When I was very new at the Instagram game, I met a very charming group of folks. One of those people was the mastermind behind LukeLikesGames, a champion game collector and general wonderful person.
I distinctly remember the first conversation I had with him.
It was about controller design. His point was that some designs, like the Xbox and PlayStation controllers, haven’t really had any major changes (aside from a tweak or two) since they were introduced.
I, being a fresh Instagrammer who didn’t understand that sarcasm doesn’t translate well online, tried to make a statement on the “changes” to the new PS4 DualShock.
When I started thinking about the changes to the new Nintendo 2DS, that conversation is the first thing that popped to mind—because while Sony and Microsoft tend to stick to the same general concept, Nintendo isn’t afraid to mix things up.
Especially when it comes to the many iterations of the DS family.
My lovely green Nintendo DS Lite was the first handheld I owned, and to me, it was a big deal. It also very quickly became Nintendo’s #1 Most Updated.
There was about a three-year gap between the Lite and the DSi, which had a few advancements but nothing too huge. It was the Wi-Fi feature that sold me on it, because I really, really, really wanted an event Mew.
Just one year later, in 2010, Nintendo released the 3DS, which got me all excited because I’d be able to see games in 3D without needing to wear big chunky glasses over my big chunky glasses. Seriously, you try balancing those on your nose for two hours in a movie. It’s even trickier when you’re looking down at a game, not that I know, but I assume.
In 2012, Nintendo released the 3DS XL, which it paired with the brand-new 2DS. I had my heart set on the XL, and couldn’t see myself ever playing a 2DS—Nintendo had developed it to be a flat console based on feedback about the hinges breaking, and I’d never had the problem (and liked being able to close it to quickly pause games).
I wasn’t terribly surprised when Nintendo introduced its “new” 3DS XL without an accompanying flat 2DS.
I was more surprised when, just this year, Nintendo announced its new 2DS XL.
Getting 2D point
The main difference between the 2DS XL and the new 3DS XL is, as you may have surmised, its lack of 3D-ness.
Believe it or not, this was actually a selling feature for me.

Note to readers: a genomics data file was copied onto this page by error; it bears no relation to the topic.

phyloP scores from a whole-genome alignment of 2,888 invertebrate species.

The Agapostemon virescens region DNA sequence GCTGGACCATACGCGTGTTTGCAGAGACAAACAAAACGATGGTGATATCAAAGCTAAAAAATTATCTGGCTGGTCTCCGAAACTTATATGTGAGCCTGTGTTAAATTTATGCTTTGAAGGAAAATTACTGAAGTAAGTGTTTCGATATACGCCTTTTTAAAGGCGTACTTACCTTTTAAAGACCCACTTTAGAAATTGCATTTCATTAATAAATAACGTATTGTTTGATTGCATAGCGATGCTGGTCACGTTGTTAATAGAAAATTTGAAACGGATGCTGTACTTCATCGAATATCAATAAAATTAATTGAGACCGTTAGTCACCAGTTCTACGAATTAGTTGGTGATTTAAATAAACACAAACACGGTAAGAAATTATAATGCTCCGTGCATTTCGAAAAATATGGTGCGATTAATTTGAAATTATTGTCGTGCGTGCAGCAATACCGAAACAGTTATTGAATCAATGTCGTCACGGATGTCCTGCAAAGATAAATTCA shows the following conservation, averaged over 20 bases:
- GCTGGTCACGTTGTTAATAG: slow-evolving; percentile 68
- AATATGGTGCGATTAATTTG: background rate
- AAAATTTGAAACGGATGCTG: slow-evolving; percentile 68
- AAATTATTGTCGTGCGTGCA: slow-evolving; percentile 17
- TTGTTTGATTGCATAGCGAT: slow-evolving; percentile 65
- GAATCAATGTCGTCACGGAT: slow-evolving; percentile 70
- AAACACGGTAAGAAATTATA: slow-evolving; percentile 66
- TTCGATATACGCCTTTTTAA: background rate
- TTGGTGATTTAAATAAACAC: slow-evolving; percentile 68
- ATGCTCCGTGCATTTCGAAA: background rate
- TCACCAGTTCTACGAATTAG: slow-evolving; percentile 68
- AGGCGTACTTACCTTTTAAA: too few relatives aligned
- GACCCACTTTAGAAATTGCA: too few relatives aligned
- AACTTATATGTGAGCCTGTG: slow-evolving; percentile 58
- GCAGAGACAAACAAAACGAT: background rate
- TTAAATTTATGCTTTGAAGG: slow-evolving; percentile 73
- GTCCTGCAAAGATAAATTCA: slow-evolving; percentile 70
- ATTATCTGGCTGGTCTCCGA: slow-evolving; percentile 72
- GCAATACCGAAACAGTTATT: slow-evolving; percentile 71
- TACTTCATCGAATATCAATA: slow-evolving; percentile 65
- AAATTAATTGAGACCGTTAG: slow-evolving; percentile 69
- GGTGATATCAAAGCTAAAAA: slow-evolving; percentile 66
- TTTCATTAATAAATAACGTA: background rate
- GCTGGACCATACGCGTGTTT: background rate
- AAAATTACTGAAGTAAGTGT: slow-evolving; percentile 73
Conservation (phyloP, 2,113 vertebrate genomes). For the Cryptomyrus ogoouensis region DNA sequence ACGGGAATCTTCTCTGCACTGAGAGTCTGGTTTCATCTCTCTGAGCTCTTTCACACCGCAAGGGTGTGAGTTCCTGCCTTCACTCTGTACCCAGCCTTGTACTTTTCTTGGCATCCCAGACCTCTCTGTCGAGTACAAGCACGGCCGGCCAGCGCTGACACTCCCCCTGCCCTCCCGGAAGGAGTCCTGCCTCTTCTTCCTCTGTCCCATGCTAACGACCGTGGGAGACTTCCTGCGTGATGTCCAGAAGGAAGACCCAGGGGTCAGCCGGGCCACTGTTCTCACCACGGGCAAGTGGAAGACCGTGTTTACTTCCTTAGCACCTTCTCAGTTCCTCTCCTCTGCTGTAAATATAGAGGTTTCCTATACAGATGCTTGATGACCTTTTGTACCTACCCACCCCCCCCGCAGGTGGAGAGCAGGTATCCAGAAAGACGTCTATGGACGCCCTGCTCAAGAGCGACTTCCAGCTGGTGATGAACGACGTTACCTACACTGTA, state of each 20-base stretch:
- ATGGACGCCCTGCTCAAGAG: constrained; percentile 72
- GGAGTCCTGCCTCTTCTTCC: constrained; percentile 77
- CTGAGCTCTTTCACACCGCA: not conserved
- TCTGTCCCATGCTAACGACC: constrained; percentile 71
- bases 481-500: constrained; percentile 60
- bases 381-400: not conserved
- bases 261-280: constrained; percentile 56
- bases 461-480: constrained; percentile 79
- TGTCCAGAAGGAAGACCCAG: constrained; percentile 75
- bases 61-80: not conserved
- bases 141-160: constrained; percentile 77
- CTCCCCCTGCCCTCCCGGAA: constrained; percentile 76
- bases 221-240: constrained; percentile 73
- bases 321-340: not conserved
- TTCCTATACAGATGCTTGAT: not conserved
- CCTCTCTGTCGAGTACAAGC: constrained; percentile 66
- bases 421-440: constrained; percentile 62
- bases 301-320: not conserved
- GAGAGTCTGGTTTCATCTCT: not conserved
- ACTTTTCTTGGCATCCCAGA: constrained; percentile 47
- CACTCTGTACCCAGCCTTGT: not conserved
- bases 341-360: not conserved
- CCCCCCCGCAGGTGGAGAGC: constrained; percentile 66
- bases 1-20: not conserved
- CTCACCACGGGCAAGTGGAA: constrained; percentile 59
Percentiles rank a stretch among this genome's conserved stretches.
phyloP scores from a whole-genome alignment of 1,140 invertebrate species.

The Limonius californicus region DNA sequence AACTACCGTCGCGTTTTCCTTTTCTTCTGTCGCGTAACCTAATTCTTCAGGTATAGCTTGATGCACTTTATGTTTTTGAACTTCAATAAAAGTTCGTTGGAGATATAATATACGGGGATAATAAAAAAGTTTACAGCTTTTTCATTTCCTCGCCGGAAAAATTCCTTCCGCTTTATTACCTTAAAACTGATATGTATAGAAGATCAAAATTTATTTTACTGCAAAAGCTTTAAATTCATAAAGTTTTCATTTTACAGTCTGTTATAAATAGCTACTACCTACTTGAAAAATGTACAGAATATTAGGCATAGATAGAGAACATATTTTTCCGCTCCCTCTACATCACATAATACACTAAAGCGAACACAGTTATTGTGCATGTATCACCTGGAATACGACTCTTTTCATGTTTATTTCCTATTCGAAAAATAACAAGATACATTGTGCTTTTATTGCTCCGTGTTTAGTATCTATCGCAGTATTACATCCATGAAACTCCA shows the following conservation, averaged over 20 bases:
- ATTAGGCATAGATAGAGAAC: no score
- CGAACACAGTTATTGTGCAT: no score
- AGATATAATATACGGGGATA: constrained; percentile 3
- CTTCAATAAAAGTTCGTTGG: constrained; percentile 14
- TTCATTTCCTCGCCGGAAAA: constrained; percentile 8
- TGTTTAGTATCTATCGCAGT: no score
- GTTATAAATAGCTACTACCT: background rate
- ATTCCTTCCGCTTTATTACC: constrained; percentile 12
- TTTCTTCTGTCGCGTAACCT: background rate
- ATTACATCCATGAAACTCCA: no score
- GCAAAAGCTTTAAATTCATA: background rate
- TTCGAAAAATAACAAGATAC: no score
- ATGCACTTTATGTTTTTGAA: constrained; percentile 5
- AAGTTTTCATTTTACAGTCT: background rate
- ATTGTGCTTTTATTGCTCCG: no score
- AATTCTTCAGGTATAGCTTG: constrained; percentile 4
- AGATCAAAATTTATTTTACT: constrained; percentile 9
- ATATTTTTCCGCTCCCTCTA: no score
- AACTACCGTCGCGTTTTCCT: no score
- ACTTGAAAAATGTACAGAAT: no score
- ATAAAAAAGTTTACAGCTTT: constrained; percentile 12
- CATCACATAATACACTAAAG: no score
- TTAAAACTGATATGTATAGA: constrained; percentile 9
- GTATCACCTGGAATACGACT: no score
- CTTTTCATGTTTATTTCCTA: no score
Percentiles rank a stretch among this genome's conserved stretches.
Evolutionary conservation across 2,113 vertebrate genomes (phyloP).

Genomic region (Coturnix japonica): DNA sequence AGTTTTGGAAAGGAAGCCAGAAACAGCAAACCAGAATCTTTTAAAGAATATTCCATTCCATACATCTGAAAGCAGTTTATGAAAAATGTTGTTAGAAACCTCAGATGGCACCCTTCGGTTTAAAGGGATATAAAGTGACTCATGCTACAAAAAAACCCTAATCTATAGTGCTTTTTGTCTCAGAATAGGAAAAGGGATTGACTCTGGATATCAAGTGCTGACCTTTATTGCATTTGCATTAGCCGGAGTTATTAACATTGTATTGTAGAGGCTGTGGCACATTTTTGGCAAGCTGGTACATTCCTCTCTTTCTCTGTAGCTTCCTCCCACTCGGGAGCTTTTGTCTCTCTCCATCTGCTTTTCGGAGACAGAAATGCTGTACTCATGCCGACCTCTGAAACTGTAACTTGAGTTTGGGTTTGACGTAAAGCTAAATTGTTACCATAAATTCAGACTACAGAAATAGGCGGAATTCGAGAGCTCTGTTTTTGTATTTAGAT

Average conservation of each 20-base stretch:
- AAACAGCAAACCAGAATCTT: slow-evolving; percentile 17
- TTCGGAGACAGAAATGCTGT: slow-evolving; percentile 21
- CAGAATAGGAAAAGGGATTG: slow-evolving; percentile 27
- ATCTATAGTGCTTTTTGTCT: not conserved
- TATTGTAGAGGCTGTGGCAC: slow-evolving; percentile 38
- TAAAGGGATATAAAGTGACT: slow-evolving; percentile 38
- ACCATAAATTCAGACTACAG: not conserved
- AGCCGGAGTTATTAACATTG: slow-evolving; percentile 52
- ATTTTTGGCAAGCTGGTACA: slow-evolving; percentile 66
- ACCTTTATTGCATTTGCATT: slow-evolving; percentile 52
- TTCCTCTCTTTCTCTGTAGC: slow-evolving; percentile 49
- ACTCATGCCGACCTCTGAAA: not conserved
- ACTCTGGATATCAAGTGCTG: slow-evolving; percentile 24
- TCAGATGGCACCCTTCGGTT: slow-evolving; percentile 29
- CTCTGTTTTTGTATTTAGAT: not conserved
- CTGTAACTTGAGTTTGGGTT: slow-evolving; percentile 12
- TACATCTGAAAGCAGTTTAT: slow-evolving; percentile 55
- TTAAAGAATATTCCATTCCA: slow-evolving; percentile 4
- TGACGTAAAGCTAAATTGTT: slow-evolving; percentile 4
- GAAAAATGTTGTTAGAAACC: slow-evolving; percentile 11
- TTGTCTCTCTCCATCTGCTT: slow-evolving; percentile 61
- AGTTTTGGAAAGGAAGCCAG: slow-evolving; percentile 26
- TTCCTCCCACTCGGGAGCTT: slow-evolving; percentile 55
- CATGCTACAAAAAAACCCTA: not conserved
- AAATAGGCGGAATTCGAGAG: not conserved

When I got my first 3DS, I used the 3D feature for about two days before it started giving me headaches. I did all kinds of research to see if it was as simple as I was holding it like a rookie, but it turned out that wasn’t the case. The 3D just affected me.
I didn’t use it again.
I loved the new 2DS for a couple of reasons:
- It had all the size with none of the headaches
- It came in fun colour combinations
- And for all that, it was cheaper.
Hey, if I can pay less* for a console that doesn’t have a feature I personally can’t use anyway, I’m all for it!
*Note: I didn’t technically pay anything for it because my amazing boyfriend got it for my birthday, but you get the idea.
Seeing the big picture
The reason I had decided to go for the 3DS XL, instead of going for the original 3DS, had a lot to do with the screen sizes. Like any gamer who’s dreamed of the ultimate gaming room TV, I loved the idea of being able to play my DS games on something bigger than a 3” screen.
That was one of the things I loved about the new 2DS XL.
It’s roughly the same size as a 3DS, and the resolution improvement over the old 3DS XL made a big difference. I’m excited to be able to take it for a test drive on more of my games; it’s really only run Story of Seasons thus far.
There were a few other things I noticed about it that made a difference, even from the new 3DS XL.
The size: Because it doesn’t need the additional hardware and power needed to run in 3D, the new 2DS is smaller and surprisingly much lighter. It also helps that the designers decided to put the hinge on the outside of the body, which means the lower half of the 2DS is about a centimetre shorter than the 3DS XL and that much lighter for it.
The volume: I can’t even tell you how many times I’ve pulled my 3DS out of my bag just to have it start blaring Pokémon music at full on the bus. That’s why I was happy to discover that the volume control on the new 2DS has much more resistance, so it’s less likely to end in soundtrack mishaps.
The cover: DS family members typically have covers over the microSD slots, but this is the first DS family member I’ve seen that has a cover over the game card slot. Personally, I think it’s a good idea, especially for younger users who may inadvertently get similarly sized things stuck in it. Quarters are dangerous, guys.
The feet: It’s worth noting that the 2DS XL doesn’t have any kind of rubber grip on the bottom, which makes it much easier to drop off of tables and whatnot. I have to admit I wasn’t a huge fan of the change.
So there are my thoughts on the new 2DS XL. Have you tried it yet? What do you think about it?